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Saudi Journal of Kidney Diseases and Transplantation
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ORIGINAL ARTICLE Table of Contents   
Year : 2005  |  Volume : 16  |  Issue : 2  |  Page : 154-160
Association of Early Atherosclerotic Vascular Changes with Serum Lipoprotein (a) in Predialysis Chronic Renal Failure and Maintenance Hemodialysis Patients


1 Shahrekord University of Medical Sciences, Hajar Medical, Educational and Therapeutic Center, Section of Hemodialysis, Shahrekord, Iran
2 The Center of Research and Reference Laboratory of Iran, Hospital Bou-Ali, Damavand St., Tehran, Iran

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   Abstract 

Elevated plasma lipoprotein (LPa) level in chronic renal failure patients is recognized as an independent risk factor for premature atherosclerotic coronary heart disease. In this cross­sectional study we aimed to study the effect of serum plasma LPa levels on early structural atherosclerotic vascular changes in chronic renal failure (CRF) predialysis and hemodialysis (HD) populations. We evaluated the carotid intima-media thickness and carotid-femoral artery for plaque occurrence (plaque score) by B-mode ultrasonography in 29 (17F, 12M) normal subjects (group one), 33 (19F, 14M) CRF predialysis patients (group 2) and 43 (19F, 24M) HD patients (group 3). The Mean LPa in group 1,2 and 3 were 42.0 ± 20.0, 57.0 ± 23.0 and 55.0 ± 16.0 mg/dl, respectively (p=0.016). The Intimae- media thickness (IMT) of group 1, 2 and 3 was 0.84 ± 0.20 1.30 ± 0.40 and 1.10 ± 0.30 mm, respectively (p<0.001). Plaque scores between 1 and 2 were found in 6.8% of the subjects in group 1, 24.3% in group 2 and 25.6% in group 3 (p<0.001). Furthermore, plaque scores of 3 and 4 were found in no subjects in group 1, 36.4% in group 2 and 23.3% in group 3. In conclusion; the present study showed positive relationship of LPa with IMT and arterial plaque in HD patients but not the CRF patients. However, accelerated atherosclerosis is frequently seen in these patients and larger clinical studies of this problem are needed.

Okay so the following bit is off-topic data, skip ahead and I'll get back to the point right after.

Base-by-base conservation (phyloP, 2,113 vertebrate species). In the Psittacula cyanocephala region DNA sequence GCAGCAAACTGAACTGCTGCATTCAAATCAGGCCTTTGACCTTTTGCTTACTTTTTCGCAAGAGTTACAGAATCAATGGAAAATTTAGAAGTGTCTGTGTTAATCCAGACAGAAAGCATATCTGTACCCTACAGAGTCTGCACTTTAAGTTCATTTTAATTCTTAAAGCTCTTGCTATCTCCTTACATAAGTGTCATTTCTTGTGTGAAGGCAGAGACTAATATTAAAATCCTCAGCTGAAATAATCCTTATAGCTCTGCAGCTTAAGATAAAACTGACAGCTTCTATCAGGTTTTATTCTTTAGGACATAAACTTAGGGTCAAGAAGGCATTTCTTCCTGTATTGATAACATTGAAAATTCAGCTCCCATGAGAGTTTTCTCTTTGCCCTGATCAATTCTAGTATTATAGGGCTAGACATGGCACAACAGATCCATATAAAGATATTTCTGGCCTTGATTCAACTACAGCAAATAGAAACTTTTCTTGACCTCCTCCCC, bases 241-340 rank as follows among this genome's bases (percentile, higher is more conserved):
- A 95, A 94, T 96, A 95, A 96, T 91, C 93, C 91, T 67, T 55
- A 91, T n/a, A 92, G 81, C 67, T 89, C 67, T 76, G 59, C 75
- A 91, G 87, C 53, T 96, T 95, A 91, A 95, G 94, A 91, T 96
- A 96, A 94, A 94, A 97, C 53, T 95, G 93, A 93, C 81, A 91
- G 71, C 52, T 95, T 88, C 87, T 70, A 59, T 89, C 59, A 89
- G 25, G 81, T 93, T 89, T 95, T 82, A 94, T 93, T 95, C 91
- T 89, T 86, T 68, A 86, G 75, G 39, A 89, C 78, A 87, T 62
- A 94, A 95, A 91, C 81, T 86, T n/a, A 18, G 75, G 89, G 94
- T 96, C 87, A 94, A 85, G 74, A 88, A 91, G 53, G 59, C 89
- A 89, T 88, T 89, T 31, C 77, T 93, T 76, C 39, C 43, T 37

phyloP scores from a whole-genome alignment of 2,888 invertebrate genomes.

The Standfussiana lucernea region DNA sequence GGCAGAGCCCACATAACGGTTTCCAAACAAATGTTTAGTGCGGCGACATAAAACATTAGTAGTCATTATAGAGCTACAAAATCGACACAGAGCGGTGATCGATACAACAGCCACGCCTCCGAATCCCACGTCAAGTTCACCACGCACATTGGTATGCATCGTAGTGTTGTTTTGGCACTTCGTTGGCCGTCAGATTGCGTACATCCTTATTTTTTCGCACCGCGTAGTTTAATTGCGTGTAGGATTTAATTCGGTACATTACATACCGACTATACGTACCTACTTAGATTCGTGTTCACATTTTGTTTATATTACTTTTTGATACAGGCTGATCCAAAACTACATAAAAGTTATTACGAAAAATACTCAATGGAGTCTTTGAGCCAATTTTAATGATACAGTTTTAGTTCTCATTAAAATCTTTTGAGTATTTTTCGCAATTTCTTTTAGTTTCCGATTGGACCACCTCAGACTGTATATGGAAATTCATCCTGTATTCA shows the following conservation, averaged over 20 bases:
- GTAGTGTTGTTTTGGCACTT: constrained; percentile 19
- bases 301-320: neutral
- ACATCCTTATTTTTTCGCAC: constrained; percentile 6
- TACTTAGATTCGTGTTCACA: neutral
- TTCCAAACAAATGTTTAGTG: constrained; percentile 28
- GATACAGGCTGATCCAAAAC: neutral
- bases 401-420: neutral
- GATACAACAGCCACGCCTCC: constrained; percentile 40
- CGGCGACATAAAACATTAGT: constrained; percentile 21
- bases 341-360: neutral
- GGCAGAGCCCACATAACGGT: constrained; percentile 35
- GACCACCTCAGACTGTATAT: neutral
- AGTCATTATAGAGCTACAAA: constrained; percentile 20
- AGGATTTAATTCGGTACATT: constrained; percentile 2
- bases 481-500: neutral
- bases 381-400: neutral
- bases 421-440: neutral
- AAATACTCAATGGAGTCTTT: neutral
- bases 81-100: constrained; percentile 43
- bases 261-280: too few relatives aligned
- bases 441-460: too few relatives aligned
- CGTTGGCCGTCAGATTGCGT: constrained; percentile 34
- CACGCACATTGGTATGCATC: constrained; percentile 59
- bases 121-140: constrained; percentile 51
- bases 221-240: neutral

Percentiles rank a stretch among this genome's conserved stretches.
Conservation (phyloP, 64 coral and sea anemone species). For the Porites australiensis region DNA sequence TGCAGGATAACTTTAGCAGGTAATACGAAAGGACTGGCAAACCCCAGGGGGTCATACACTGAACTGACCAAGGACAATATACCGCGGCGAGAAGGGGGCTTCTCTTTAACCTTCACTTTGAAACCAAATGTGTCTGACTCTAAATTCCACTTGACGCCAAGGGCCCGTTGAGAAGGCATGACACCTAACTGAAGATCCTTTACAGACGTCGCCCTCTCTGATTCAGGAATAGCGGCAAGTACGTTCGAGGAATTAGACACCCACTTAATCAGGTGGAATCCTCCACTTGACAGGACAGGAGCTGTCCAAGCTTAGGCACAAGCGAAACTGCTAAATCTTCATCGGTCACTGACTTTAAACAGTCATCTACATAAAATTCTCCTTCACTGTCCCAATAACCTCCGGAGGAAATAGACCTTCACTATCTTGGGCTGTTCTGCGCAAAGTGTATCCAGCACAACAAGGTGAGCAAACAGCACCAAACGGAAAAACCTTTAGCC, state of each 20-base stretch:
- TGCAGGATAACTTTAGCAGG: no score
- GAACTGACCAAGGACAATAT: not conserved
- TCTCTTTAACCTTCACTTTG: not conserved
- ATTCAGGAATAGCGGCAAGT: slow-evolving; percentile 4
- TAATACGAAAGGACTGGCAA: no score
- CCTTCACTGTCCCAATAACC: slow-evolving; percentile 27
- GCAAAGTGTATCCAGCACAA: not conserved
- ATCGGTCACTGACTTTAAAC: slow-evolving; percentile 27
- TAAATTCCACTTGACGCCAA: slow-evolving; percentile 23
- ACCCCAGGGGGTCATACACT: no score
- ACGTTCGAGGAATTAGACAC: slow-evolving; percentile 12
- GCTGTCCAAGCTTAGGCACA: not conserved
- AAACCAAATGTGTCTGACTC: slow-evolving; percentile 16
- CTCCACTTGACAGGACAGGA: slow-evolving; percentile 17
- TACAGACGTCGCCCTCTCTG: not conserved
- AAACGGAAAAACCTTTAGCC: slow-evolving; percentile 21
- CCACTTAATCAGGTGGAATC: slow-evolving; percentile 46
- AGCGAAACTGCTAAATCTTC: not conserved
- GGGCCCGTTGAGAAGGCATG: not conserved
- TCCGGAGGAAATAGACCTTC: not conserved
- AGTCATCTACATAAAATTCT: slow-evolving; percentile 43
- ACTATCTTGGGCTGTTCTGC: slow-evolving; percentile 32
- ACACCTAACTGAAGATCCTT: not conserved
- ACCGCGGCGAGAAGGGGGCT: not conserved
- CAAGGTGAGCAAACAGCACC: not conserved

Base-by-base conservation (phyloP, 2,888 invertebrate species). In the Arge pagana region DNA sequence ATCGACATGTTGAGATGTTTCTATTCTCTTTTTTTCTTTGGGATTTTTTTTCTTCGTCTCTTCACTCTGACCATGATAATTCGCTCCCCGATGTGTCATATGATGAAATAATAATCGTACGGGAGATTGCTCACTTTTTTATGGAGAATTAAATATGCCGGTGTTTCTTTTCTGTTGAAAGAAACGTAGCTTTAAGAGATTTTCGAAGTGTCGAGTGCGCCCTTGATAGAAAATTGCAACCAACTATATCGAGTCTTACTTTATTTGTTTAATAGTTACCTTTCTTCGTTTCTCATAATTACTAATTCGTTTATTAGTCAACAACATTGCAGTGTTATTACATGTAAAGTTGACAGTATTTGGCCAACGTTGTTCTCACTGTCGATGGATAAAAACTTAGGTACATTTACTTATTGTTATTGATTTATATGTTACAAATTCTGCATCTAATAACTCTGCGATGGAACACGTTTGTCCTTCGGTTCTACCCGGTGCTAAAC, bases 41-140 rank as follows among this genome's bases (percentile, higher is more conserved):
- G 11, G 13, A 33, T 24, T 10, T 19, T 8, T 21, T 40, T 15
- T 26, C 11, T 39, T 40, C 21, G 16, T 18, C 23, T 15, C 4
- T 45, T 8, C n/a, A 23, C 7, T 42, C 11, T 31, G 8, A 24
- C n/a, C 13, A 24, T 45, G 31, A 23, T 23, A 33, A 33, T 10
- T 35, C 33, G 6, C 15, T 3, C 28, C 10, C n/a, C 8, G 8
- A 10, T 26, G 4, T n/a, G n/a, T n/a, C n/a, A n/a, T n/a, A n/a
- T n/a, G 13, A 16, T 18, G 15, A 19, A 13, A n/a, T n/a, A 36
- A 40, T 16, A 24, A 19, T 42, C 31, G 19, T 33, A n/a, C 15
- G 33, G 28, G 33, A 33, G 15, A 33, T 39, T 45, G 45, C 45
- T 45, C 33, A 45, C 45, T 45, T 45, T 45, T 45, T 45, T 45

Keywords: Intima, media, Lipoprotein (a), Hemodialysis, Chronic renal failure, Plaque score.

How to cite this article:
Nasri H, Baradaran A. Association of Early Atherosclerotic Vascular Changes with Serum Lipoprotein (a) in Predialysis Chronic Renal Failure and Maintenance Hemodialysis Patients. Saudi J Kidney Dis Transpl 2005;16:154-60